“One Belt, One Road” is so far the most important initiative China’s President Xi Jinping has proposed in terms of relevance to regional economies.
The Silk Road Economic Belt and the 21st Century Maritime Silk Road, named after the trade routes that linked China to the outside world more than 2,000 years ago, are called by some foreign observers as the Chinese version of the Marshall Plan. They said the initiative reflects China’s ambition to extend its influence to neighboring regions.
One of the obvious economic motives behind Xi’s initiative lies in China’s slowing economic growth and lingering industrial overcapacity.
China wants to solve these problems by exporting its production capacity and participating in the construction of the infrastructure — railways, airports, roads and sea ports — along the Road and Belt.
It’s no wonder then that the President always highlights the blessings of connectivity when attending regional summits while Premier Li Keqiang never fails to promote China’s heavy industrial products such as high-speed trains and nuclear power equipment during his foreign tours.
However, recent setbacks, such as Mexico’s decision to suspend its high-speed railway project, of which Chinese companies had won the bidding, speak volumes of the difficulties in pushing the initiative.
In spite of China’s good intentions, there are a few risks along the way.
To begin with, China’s neighbors may not be as enthusiastic as Beijing in reviving the Silk Road. China views the road as a platform for cultural and economic exchanges, but some countries may look at it differently.
China had waged wars during the creation and expansion of the Silk Road, including those in the Han Dynasty. It is therefore not too surprising for some countries to think that the “One Belt, One Road” initiative will repeat history.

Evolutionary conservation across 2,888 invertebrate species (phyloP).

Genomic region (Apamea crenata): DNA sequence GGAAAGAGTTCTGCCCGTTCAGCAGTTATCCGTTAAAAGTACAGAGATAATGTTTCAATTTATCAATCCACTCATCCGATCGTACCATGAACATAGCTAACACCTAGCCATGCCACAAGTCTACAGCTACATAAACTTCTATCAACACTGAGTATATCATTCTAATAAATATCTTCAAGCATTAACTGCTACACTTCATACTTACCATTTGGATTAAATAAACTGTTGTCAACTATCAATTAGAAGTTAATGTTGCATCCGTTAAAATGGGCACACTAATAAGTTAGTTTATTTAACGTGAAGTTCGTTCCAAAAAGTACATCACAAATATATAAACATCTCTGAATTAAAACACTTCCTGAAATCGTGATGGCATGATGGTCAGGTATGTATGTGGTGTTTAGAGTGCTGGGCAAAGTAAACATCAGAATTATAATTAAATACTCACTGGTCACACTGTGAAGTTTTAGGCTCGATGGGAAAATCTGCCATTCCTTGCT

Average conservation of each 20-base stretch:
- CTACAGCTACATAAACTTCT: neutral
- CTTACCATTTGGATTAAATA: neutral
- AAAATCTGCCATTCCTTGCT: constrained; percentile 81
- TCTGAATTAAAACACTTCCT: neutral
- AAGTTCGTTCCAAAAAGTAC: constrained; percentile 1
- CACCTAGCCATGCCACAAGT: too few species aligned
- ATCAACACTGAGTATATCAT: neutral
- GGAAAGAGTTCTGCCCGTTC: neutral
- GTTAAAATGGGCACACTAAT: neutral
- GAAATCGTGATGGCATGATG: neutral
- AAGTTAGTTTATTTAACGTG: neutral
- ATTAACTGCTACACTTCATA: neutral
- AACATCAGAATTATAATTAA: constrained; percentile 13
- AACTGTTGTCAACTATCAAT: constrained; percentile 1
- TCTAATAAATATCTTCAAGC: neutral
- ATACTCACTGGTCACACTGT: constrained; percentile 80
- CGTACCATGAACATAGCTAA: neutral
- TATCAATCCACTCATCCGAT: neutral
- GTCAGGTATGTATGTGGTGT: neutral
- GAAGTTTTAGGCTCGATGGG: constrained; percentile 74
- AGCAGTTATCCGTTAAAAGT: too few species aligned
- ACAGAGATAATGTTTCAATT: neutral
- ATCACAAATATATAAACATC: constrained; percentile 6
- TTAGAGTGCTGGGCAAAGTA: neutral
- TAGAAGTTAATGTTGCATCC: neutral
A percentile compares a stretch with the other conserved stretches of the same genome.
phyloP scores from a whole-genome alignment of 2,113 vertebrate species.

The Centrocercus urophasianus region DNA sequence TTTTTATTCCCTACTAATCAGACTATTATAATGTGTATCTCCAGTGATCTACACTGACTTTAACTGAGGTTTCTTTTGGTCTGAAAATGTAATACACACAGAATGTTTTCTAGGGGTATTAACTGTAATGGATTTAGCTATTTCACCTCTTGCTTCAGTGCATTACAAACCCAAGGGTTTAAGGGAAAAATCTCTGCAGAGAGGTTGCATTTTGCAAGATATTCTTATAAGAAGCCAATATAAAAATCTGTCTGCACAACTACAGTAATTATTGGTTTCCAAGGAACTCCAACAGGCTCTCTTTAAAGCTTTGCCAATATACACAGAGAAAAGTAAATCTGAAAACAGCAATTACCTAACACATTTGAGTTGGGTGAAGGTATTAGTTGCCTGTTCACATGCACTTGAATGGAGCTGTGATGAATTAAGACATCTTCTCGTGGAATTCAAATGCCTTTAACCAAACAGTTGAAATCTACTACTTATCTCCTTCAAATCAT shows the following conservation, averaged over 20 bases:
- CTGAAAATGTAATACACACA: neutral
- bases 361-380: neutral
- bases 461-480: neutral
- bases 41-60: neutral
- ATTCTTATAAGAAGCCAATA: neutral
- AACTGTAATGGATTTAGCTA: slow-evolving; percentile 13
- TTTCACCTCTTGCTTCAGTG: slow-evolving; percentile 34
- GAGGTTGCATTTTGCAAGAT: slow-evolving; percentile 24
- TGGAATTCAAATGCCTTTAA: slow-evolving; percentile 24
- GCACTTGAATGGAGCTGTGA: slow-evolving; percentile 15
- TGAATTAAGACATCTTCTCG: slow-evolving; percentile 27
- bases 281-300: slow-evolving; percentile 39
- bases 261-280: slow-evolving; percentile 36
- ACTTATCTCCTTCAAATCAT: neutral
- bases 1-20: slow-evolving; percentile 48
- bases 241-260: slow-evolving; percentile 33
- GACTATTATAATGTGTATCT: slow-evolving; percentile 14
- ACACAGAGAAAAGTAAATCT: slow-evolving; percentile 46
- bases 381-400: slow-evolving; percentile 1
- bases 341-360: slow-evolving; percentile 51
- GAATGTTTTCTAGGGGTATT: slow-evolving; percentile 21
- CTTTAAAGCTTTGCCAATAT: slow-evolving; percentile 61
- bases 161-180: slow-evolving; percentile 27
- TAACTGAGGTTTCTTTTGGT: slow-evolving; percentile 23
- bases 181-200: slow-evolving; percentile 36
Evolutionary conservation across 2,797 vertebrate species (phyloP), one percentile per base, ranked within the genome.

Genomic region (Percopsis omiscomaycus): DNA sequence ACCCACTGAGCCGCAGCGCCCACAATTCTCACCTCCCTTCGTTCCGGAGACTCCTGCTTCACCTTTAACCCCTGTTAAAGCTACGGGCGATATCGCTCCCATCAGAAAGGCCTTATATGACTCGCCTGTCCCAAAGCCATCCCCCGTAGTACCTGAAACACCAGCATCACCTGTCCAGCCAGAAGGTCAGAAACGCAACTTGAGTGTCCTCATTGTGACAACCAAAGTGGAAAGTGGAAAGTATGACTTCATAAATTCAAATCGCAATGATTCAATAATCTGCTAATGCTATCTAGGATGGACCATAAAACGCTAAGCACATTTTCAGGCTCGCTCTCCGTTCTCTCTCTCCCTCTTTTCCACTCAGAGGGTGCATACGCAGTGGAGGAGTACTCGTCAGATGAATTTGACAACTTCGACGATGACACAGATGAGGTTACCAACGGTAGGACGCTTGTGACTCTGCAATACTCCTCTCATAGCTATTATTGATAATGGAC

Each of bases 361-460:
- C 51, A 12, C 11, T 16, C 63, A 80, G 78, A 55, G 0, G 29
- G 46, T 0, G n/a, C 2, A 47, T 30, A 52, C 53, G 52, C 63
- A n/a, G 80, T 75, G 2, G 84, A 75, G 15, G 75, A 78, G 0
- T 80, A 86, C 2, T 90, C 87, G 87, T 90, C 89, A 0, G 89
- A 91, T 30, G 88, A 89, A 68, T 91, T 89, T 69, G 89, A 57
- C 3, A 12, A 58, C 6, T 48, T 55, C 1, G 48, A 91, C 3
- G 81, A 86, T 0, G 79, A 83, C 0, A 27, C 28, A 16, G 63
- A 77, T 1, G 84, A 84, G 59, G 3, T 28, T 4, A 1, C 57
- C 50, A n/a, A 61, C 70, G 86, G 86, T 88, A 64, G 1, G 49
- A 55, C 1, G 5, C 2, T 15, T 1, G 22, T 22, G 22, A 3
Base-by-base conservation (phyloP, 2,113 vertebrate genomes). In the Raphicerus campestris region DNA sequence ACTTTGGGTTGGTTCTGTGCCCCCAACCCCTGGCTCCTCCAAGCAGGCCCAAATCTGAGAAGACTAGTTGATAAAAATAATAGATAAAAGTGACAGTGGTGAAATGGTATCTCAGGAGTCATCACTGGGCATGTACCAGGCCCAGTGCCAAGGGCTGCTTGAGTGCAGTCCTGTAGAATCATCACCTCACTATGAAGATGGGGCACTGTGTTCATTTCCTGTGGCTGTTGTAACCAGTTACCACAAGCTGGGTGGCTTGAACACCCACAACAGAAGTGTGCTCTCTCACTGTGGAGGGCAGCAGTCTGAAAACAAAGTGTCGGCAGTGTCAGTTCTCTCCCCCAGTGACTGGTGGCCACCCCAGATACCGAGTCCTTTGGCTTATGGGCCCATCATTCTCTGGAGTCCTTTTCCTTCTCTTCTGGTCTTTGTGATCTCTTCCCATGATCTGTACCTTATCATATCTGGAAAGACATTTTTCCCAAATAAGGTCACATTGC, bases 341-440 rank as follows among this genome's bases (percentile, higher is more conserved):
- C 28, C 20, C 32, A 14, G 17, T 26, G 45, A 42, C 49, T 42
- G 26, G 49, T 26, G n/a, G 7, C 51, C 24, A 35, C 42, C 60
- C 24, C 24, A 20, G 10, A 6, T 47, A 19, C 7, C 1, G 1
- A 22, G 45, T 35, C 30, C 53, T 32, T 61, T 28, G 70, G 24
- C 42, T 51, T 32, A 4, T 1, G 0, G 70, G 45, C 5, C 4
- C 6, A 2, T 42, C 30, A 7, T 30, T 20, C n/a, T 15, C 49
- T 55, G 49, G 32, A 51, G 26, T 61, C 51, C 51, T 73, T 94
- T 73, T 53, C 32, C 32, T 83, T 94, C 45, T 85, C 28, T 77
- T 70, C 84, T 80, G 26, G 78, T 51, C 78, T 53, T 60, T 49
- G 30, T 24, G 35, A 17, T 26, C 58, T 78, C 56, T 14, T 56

As neighbors grow wary of China’s growing strength both on land and at sea, it is really important for China to convince them of its good faith in reviving “One Belt, One Road”.
Geographically, there are also many hindrances. The Silk Road will go through Central Asia and the Middle East, where building the necessary infrastructure is difficult because of the deserts, mountains and cold weather in those regions, not to mention the spread of terrorism that undermines regional stability.
Even in geographically amiable countries, political turmoil can be a major disincentive.
Many of China’s neighbors are undergoing complicated political, economic and social changes, and it is uncertain how these countries will develop afterwards.
A case in point is the Myitsone Dam project in Myanmar. A Chinese company had made a huge investment in the project (US$3.6 billion for the first phase) before the new Myanmar government suddenly suspended it in 2011.
The off-and-on negotiations for the rice-for-railway project in Thailand also show the uncertainties Chinese investors face in expanding their footprints overseas.
Despite these difficulties, a slew of measures have been taken to support the “One Belt, One Road” proposal. A Silk Road Fund worth US$40 billion has been set up. An Asian Infrastructure Investment Bank, proposed and led by China, is expected to become another funding source for the initiative.
At the same time, provinces and regions such as northwestern China’s Xinjiang are mapping out plans to invest in the initiative.
But these efforts are mostly backed by the government, without much participation of the private sector.
This is an alarming problem, which, if not properly addressed, can result in two unfavorable trends.
One is that local governments see the initiative as an opportunity to boost their local economies. As such, many will go into investment sprees, which will help boost GDP figures but will not necessarily improve the quality of the economy.
The other trend is that large state-owned companies, in a bid to show their support for Xi’s initiative, indulge themselves in blindly expanding in overseas markets.
It is understandable that state companies and local governments will play big roles in an initiative that involves massive infrastructure projects, huge investments and overseas expansion.
However, as the public sector’s efficiency is often poorer than that of the private sector and state companies’ investment is sometimes politically motivated, it would be good if the private sector can be invited in decision making, feasibility studies, investments and after-construction operations.
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